Fatih Birol, head of the IEA agency, believes that Europe needs a plan in case of extreme circumstances.
Russia may completely stop supplying gas to Europe as it seeks to strengthen its political influence in the context of the Ukrainian crisis, the head of the International Energy Agency (IEA) Fatih Birol said on Wednesday.
In his opinion, Europe should prepare for such a development of events today.
“I would not rule out that Russia will continue to find various problems here and there, and will continue to find excuses for further reducing gas supplies to Europe and, perhaps, even (for) their complete cessation,” the executive director of the IEA told Reuters.
“Therefore, Europe needs to develop a contingency plan,” he stressed.
According to Birol, the recent reduction in gas flows from Russia should be seen as an attempt to strengthen Moscow’s political influence.
Thus, Russia has demonstrated in advance a scenario that can be implemented in the winter months, when the demand for gas increases significantly.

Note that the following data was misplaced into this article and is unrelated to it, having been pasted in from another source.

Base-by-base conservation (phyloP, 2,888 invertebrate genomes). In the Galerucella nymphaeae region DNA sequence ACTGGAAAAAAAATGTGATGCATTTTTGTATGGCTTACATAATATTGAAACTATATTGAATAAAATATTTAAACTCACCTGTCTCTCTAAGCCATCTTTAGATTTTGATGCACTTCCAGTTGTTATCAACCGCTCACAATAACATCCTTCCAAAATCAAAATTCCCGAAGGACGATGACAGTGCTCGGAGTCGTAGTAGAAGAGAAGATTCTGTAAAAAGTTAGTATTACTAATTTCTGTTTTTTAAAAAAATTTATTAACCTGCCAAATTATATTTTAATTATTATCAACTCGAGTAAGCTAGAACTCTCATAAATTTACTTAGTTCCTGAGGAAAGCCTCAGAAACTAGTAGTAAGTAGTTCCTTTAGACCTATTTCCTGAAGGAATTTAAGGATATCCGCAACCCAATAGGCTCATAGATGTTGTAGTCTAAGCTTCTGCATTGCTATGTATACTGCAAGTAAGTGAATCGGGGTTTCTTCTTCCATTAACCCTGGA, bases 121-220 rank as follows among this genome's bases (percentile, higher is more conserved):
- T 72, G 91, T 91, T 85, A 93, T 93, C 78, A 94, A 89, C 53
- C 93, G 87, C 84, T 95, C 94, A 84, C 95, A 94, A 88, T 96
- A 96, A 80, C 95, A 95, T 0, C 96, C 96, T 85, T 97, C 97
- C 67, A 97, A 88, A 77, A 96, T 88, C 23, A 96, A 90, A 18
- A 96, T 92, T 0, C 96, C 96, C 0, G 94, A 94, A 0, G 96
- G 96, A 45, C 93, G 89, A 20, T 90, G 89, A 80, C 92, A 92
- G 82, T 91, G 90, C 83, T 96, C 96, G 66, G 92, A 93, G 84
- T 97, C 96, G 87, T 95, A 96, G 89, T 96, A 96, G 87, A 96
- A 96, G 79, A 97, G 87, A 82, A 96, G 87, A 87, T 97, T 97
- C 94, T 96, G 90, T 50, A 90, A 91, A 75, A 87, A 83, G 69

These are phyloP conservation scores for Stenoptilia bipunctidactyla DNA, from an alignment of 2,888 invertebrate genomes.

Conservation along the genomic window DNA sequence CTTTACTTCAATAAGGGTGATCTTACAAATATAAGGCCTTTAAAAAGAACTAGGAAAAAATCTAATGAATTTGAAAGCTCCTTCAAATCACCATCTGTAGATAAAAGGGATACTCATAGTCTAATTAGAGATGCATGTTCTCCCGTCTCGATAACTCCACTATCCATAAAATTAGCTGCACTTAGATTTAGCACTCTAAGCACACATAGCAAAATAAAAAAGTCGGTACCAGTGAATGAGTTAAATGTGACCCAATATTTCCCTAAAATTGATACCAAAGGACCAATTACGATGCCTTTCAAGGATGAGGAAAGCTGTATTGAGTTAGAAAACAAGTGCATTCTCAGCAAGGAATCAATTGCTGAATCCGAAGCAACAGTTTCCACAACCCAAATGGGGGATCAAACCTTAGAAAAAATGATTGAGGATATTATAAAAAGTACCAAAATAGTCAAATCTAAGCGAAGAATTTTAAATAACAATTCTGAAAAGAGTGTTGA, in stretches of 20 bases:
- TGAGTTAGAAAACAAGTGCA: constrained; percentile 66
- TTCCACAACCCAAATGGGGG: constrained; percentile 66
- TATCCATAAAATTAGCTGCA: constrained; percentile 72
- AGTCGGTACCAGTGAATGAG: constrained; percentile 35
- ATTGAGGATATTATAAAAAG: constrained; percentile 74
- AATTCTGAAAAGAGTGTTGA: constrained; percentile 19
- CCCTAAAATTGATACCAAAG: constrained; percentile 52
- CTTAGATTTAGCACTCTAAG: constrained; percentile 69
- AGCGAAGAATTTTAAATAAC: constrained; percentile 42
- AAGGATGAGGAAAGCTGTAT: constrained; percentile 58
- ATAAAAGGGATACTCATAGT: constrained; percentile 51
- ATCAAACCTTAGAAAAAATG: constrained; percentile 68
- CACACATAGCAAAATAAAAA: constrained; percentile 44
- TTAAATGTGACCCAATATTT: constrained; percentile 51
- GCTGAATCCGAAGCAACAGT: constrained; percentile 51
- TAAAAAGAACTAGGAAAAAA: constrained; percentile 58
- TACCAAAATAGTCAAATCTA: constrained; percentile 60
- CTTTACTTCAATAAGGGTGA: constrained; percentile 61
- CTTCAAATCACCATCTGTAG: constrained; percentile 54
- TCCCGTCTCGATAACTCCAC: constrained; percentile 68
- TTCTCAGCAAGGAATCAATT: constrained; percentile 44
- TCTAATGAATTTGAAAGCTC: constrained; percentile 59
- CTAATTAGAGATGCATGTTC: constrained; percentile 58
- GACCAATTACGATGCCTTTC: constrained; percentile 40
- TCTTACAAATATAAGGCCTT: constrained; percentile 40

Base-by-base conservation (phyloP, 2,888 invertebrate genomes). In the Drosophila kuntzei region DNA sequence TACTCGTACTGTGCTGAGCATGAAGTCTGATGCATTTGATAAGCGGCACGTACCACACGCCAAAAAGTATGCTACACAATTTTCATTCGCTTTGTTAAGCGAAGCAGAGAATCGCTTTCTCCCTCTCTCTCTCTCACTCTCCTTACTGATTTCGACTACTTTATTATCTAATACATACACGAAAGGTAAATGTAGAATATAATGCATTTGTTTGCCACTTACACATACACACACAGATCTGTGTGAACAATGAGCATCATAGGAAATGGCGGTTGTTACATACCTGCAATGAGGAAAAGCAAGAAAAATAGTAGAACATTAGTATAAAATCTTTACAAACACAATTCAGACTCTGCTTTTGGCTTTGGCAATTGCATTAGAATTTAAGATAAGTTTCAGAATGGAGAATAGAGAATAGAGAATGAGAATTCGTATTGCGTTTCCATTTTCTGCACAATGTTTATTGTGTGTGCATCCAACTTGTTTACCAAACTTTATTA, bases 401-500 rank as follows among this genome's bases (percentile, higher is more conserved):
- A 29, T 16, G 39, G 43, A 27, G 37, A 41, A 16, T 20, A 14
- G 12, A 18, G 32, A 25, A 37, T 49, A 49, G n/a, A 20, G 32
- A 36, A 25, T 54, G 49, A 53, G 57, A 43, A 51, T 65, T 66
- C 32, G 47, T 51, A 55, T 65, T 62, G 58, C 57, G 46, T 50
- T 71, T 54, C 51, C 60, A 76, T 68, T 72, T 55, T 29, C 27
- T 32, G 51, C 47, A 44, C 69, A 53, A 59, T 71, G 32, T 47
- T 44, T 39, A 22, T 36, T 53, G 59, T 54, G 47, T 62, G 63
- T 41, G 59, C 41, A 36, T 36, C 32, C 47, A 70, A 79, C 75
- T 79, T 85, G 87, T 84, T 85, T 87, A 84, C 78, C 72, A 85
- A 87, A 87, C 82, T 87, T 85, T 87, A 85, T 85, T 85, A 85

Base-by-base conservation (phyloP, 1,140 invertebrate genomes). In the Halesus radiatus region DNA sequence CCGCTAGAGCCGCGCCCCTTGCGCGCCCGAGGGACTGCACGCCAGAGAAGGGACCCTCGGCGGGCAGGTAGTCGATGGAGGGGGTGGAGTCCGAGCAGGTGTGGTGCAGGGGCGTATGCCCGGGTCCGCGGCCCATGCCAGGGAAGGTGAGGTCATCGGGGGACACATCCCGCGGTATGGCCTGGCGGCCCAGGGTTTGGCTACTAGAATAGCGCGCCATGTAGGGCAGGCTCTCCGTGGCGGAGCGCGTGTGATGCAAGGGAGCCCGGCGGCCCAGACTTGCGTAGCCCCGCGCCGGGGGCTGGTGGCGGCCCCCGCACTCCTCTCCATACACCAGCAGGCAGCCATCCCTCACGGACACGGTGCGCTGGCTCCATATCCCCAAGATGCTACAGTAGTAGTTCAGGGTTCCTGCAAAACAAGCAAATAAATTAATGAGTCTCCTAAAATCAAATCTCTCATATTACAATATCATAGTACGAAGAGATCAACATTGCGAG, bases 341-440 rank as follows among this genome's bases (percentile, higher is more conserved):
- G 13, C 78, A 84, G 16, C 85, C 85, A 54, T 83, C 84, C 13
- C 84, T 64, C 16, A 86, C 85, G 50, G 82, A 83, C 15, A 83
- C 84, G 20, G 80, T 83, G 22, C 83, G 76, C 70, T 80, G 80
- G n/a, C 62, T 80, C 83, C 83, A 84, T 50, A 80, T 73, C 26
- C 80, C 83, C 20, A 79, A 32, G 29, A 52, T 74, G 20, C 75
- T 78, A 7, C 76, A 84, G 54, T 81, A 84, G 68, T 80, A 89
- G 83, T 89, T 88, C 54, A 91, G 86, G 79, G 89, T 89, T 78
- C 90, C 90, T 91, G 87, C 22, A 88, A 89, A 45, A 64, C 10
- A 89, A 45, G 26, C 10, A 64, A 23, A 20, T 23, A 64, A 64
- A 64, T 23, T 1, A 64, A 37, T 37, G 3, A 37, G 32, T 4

At the same time, Birol noted that the International Energy Agency (IEA) does not consider this hypothetical scenario of a complete shutdown of Russian gas as the most likely.
Recall that the European Union imposed sanctions against Russian oil and coal, but refrained from banning gas imports, partly because of Europe’s dependence on supplies from Moscow.
As for total energy investments for 2022, the IEA said in its report that $2.4 trillion will be invested in this sector this year, including record spending on renewable energy sources.
However, according to Birol, this is not enough to close the supply gap and solve the problems associated with climate change.
“Today’s spending on oil and gas is the result of a compromise between two views on the future: they are too high for the path associated with limiting global warming to 1.5 degrees Celsius, but insufficient to meet the growing demand – in a scenario in which governments adhere to today’s political attitudes and fail to fulfill their obligations related to curbing climate change,” the IEA said.